Autism was first recognized as a disorder in its own right in the 1940s. It was identified independently by Leo Kanner working in the USA and Hans Asperger working in Austria. Both hit upon the name ‘autism’ to mean social detachment or social non-integration. The cases Kanner identified were rather severe, while Asperger identified individuals with both severe and mild forms of autism. Hence, those affected mildly tend to be diagnosed with Asperger’s syndrome. Just because autism has been defined fairly recently, it does not imply that it is a new disorder, like AIDS. Autism has probably been around pretty much forever, and biographies of maladapted children such as the Wild Boy of Aveyron in the Nineteenth Century are evidence for the existence of autism well before the label was used (Frith, 2003). Earlier in the Twentieth Century some with autism were diagnosed as having childhood schizophrenia. This label now seems wholly inappropriate when considering that core symptoms of schizophrenia, such as delusions, are thought not to occur prior to adolescence.
The leaflet published by the National Autistic Society for non-specialists and parents gives some idea of autism. It illustrates characteristic behaviours, and perhaps helps us to appreciate what autism is not. Autism is not an appropriate label for learning difficulties of a general nature. For example, it would be uncommon for a child with Down’s syndrome to receive a diagnosis of autism. A child with Down’s syndrome is very likely to have general learning difficulties but probably would not have the more specific kind of impairment that characterises autism. Autism, then, is a special kind of intellectual impairment.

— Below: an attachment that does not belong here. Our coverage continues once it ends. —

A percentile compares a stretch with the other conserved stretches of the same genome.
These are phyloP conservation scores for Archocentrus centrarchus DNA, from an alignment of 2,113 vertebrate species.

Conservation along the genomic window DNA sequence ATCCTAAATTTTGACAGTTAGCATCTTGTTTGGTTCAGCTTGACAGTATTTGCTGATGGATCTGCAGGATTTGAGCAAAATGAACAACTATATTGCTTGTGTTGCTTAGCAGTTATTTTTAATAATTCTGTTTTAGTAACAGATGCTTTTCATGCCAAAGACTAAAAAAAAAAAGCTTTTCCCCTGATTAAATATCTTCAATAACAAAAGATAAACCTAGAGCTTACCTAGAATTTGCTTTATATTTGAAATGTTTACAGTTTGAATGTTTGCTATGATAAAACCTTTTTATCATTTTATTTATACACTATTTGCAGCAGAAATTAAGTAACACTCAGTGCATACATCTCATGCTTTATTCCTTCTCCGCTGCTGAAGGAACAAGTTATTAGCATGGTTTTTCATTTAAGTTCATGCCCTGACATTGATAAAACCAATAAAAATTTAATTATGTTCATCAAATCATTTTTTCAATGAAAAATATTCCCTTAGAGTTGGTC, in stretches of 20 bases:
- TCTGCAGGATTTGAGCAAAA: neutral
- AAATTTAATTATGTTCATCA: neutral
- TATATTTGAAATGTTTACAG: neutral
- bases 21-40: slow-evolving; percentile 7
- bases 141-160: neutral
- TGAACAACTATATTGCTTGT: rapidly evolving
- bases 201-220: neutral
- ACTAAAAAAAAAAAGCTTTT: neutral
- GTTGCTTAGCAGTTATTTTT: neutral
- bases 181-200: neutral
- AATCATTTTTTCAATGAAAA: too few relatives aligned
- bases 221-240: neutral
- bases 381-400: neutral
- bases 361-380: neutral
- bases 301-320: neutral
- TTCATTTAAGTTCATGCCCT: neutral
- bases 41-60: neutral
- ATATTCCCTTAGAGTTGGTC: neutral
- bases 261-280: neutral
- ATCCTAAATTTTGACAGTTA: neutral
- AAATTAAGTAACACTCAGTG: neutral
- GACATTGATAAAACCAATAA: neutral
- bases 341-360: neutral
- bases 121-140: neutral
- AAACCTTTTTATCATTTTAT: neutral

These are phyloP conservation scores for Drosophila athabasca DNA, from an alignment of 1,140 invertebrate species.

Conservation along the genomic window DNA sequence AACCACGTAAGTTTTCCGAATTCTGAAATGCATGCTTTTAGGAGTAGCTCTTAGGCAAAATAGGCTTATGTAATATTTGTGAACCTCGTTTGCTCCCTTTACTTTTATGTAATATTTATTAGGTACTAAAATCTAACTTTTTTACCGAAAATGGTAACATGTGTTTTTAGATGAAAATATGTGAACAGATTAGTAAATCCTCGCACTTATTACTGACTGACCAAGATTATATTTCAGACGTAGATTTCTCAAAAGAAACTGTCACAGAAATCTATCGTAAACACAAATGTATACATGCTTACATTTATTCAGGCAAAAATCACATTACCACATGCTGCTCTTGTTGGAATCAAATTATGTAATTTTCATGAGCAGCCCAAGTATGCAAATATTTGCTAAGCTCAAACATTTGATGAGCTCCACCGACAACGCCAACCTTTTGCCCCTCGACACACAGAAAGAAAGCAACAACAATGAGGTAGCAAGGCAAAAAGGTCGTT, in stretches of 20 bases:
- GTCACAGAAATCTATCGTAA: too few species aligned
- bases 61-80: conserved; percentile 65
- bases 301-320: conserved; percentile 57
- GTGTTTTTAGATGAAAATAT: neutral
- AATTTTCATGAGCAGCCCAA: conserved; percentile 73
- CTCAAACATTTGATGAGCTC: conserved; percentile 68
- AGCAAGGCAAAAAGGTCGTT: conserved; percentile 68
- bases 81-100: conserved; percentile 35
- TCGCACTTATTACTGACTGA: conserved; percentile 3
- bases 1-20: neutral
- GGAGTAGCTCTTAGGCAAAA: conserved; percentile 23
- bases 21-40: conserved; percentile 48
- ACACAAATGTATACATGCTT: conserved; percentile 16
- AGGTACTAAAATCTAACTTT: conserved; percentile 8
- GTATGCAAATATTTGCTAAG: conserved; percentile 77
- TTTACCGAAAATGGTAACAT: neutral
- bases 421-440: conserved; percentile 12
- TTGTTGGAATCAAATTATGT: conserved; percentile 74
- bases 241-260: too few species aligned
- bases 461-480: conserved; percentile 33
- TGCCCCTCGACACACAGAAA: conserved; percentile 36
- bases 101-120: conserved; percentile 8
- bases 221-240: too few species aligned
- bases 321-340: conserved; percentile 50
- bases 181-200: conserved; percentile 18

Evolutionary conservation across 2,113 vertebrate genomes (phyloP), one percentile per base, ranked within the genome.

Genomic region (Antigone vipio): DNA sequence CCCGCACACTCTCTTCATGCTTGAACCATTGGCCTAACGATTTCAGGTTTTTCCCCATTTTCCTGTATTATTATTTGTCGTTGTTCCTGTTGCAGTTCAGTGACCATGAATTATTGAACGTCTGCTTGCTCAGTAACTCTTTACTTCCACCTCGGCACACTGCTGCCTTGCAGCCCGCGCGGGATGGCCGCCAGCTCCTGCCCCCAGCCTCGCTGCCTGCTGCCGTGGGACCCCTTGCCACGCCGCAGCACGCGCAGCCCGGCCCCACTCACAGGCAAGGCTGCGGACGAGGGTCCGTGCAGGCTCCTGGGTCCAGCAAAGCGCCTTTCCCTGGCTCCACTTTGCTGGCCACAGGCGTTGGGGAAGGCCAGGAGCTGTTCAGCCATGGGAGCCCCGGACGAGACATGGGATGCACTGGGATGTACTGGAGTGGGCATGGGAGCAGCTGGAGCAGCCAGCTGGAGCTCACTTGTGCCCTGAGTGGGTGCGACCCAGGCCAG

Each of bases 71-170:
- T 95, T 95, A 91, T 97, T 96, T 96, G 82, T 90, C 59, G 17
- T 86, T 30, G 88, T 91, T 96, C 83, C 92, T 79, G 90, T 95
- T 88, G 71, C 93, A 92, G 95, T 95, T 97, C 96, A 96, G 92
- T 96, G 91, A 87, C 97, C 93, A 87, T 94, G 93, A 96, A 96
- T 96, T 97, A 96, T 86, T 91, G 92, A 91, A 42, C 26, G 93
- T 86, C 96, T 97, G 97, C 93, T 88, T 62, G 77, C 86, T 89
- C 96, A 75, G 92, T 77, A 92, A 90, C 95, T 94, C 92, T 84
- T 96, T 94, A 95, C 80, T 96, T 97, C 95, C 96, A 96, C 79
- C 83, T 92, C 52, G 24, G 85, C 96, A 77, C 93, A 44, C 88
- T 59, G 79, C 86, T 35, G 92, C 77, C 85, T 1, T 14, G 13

What are the signs of autism?
Children with autism sometimes seem indifferent to others. Although they recognize people they know, they sometimes do not display more familiarity or affection towards them than to a complete a stranger. Their indifference is also manifest as lack of enthusiasm for playing with other children. They might join in with others if coaxed, but do not play as such. Generally, those with autism have a conspicuous impairment in social functioning and exhibit difficulties in verbal and nonverbal communication. The most severe form of disruption to verbal communication in autism is apparent in children who remain either permanently mute or who have extremely delayed language and communicative development. Children who do communicate verbally show various peculiarities in their speech. For example, some repeat what they hear as a kind of echo or parroting. Perhaps linked with that, they also show reversal of personal pronouns, where they sometimes address others as ‘I’ and refer to themselves as ‘you’.
Research into the social cognition of autism
Researchers have claimed that people with autism are handicapped by a specific impairment in interpreting psychological information from the region of the eyes (Baron-Cohen et al, 1997) and that specifically they have difficulty following gaze (Klin et al, 2002). However, research conducted at the University of Nottingham seriously challenges these claims. First, while high functioning adults with autism are not quite as good as comparison participants in guessing a person’s emotion from their facial expression, this is not because they are specifically impaired in interpreting information emanating from the region of the eyes (Back, Ropar & Mitchell, 2007).